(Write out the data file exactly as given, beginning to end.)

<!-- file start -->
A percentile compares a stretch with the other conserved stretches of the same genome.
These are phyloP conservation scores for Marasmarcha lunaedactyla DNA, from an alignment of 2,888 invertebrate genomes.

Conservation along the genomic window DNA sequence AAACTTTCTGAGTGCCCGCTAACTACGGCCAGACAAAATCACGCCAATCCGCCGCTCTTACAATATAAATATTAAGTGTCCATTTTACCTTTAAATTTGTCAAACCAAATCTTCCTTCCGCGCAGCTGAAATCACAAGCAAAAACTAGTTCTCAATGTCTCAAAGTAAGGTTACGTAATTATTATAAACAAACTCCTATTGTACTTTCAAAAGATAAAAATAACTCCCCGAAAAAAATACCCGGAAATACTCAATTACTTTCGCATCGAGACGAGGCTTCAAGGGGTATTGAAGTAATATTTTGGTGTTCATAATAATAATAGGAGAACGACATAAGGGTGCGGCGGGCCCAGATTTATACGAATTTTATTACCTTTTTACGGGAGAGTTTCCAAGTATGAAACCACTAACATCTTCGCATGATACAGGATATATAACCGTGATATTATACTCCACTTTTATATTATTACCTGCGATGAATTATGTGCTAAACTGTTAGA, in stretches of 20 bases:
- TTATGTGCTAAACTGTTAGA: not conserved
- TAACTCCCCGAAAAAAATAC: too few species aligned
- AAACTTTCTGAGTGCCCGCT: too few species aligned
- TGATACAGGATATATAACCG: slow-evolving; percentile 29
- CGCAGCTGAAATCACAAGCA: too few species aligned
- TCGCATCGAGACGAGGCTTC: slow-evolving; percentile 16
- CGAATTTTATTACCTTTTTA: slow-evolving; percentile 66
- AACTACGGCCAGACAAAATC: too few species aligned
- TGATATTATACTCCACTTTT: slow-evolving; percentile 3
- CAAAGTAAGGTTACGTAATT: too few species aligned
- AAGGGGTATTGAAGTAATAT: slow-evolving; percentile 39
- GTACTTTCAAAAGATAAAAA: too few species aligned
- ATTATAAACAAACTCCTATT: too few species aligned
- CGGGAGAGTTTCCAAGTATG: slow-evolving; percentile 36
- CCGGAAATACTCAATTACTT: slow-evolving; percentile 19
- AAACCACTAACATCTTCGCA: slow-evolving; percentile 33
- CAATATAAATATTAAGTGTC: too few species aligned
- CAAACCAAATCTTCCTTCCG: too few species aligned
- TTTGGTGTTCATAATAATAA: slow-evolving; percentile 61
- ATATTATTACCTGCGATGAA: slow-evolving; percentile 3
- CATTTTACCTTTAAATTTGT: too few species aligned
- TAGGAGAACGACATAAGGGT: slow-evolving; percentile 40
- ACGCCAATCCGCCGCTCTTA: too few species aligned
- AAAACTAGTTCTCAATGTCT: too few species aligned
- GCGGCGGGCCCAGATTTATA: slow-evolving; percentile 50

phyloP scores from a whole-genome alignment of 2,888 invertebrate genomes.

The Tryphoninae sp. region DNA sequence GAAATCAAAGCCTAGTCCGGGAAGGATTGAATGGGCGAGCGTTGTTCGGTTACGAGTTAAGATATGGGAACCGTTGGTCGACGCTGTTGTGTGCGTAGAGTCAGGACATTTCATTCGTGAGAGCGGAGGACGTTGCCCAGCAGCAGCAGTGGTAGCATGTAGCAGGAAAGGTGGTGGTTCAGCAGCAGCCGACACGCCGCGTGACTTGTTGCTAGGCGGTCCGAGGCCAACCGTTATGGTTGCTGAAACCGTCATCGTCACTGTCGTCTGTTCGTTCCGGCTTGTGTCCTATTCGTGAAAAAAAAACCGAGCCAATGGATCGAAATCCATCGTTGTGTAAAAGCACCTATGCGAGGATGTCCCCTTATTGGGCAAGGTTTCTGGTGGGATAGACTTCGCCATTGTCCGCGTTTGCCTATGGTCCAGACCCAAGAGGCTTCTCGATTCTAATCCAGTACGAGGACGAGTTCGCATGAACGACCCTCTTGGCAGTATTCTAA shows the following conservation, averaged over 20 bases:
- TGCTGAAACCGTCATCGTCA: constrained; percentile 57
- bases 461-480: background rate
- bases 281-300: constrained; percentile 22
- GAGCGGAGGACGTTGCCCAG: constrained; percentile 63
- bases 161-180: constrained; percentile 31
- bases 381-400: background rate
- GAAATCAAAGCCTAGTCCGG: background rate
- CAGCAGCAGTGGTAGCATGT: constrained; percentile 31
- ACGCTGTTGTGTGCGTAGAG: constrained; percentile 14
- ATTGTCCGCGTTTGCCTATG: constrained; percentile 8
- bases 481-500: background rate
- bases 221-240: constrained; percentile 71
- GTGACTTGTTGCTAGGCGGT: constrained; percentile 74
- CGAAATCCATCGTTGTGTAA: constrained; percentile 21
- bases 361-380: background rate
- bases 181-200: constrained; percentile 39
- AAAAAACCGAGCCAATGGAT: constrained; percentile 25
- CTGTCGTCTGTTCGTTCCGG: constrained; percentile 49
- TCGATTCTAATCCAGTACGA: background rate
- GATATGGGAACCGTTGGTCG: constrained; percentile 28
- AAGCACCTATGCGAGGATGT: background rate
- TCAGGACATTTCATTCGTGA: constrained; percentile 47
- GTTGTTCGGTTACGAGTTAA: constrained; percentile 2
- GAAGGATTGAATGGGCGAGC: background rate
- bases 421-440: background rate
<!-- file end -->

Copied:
A percentile compares a stretch with the other conserved stretches of the same genome.
These are phyloP conservation scores for Marasmarcha lunaedactyla DNA, from an alignment of 2,888 invertebrate genomes.

Conservation along the genomic window DNA sequence AAACTTTCTGAGTGCCCGCTAACTACGGCCAGACAAAATCACGCCAATCCGCCGCTCTTACAATATAAATATTAAGTGTCCATTTTACCTTTAAATTTGTCAAACCAAATCTTCCTTCCGCGCAGCTGAAATCACAAGCAAAAACTAGTTCTCAATGTCTCAAAGTAAGGTTACGTAATTATTATAAACAAACTCCTATTGTACTTTCAAAAGATAAAAATAACTCCCCGAAAAAAATACCCGGAAATACTCAATTACTTTCGCATCGAGACGAGGCTTCAAGGGGTATTGAAGTAATATTTTGGTGTTCATAATAATAATAGGAGAACGACATAAGGGTGCGGCGGGCCCAGATTTATACGAATTTTATTACCTTTTTACGGGAGAGTTTCCAAGTATGAAACCACTAACATCTTCGCATGATACAGGATATATAACCGTGATATTATACTCCACTTTTATATTATTACCTGCGATGAATTATGTGCTAAACTGTTAGA, in stretches of 20 bases:
- TTATGTGCTAAACTGTTAGA: not conserved
- TAACTCCCCGAAAAAAATAC: too few species aligned
- AAACTTTCTGAGTGCCCGCT: too few species aligned
- TGATACAGGATATATAACCG: slow-evolving; percentile 29
- CGCAGCTGAAATCACAAGCA: too few species aligned
- TCGCATCGAGACGAGGCTTC: slow-evolving; percentile 16
- CGAATTTTATTACCTTTTTA: slow-evolving; percentile 66
- AACTACGGCCAGACAAAATC: too few species aligned
- TGATATTATACTCCACTTTT: slow-evolving; percentile 3
- CAAAGTAAGGTTACGTAATT: too few species aligned
- AAGGGGTATTGAAGTAATAT: slow-evolving; percentile 39
- GTACTTTCAAAAGATAAAAA: too few species aligned
- ATTATAAACAAACTCCTATT: too few species aligned
- CGGGAGAGTTTCCAAGTATG: slow-evolving; percentile 36
- CCGGAAATACTCAATTACTT: slow-evolving; percentile 19
- AAACCACTAACATCTTCGCA: slow-evolving; percentile 33
- CAATATAAATATTAAGTGTC: too few species aligned
- CAAACCAAATCTTCCTTCCG: too few species aligned
- TTTGGTGTTCATAATAATAA: slow-evolving; percentile 61
- ATATTATTACCTGCGATGAA: slow-evolving; percentile 3
- CATTTTACCTTTAAATTTGT: too few species aligned
- TAGGAGAACGACATAAGGGT: slow-evolving; percentile 40
- ACGCCAATCCGCCGCTCTTA: too few species aligned
- AAAACTAGTTCTCAATGTCT: too few species aligned
- GCGGCGGGCCCAGATTTATA: slow-evolving; percentile 50

phyloP scores from a whole-genome alignment of 2,888 invertebrate genomes.

The Tryphoninae sp. region DNA sequence GAAATCAAAGCCTAGTCCGGGAAGGATTGAATGGGCGAGCGTTGTTCGGTTACGAGTTAAGATATGGGAACCGTTGGTCGACGCTGTTGTGTGCGTAGAGTCAGGACATTTCATTCGTGAGAGCGGAGGACGTTGCCCAGCAGCAGCAGTGGTAGCATGTAGCAGGAAAGGTGGTGGTTCAGCAGCAGCCGACACGCCGCGTGACTTGTTGCTAGGCGGTCCGAGGCCAACCGTTATGGTTGCTGAAACCGTCATCGTCACTGTCGTCTGTTCGTTCCGGCTTGTGTCCTATTCGTGAAAAAAAAACCGAGCCAATGGATCGAAATCCATCGTTGTGTAAAAGCACCTATGCGAGGATGTCCCCTTATTGGGCAAGGTTTCTGGTGGGATAGACTTCGCCATTGTCCGCGTTTGCCTATGGTCCAGACCCAAGAGGCTTCTCGATTCTAATCCAGTACGAGGACGAGTTCGCATGAACGACCCTCTTGGCAGTATTCTAA shows the following conservation, averaged over 20 bases:
- TGCTGAAACCGTCATCGTCA: constrained; percentile 57
- bases 461-480: background rate
- bases 281-300: constrained; percentile 22
- GAGCGGAGGACGTTGCCCAG: constrained; percentile 63
- bases 161-180: constrained; percentile 31
- bases 381-400: background rate
- GAAATCAAAGCCTAGTCCGG: background rate
- CAGCAGCAGTGGTAGCATGT: constrained; percentile 31
- ACGCTGTTGTGTGCGTAGAG: constrained; percentile 14
- ATTGTCCGCGTTTGCCTATG: constrained; percentile 8
- bases 481-500: background rate
- bases 221-240: constrained; percentile 71
- GTGACTTGTTGCTAGGCGGT: constrained; percentile 74
- CGAAATCCATCGTTGTGTAA: constrained; percentile 21
- bases 361-380: background rate
- bases 181-200: constrained; percentile 39
- AAAAAACCGAGCCAATGGAT: constrained; percentile 25
- CTGTCGTCTGTTCGTTCCGG: constrained; percentile 49
- TCGATTCTAATCCAGTACGA: background rate
- GATATGGGAACCGTTGGTCG: constrained; percentile 28
- AAGCACCTATGCGAGGATGT: background rate
- TCAGGACATTTCATTCGTGA: constrained; percentile 47
- GTTGTTCGGTTACGAGTTAA: constrained; percentile 2
- GAAGGATTGAATGGGCGAGC: background rate
- bases 421-440: background rate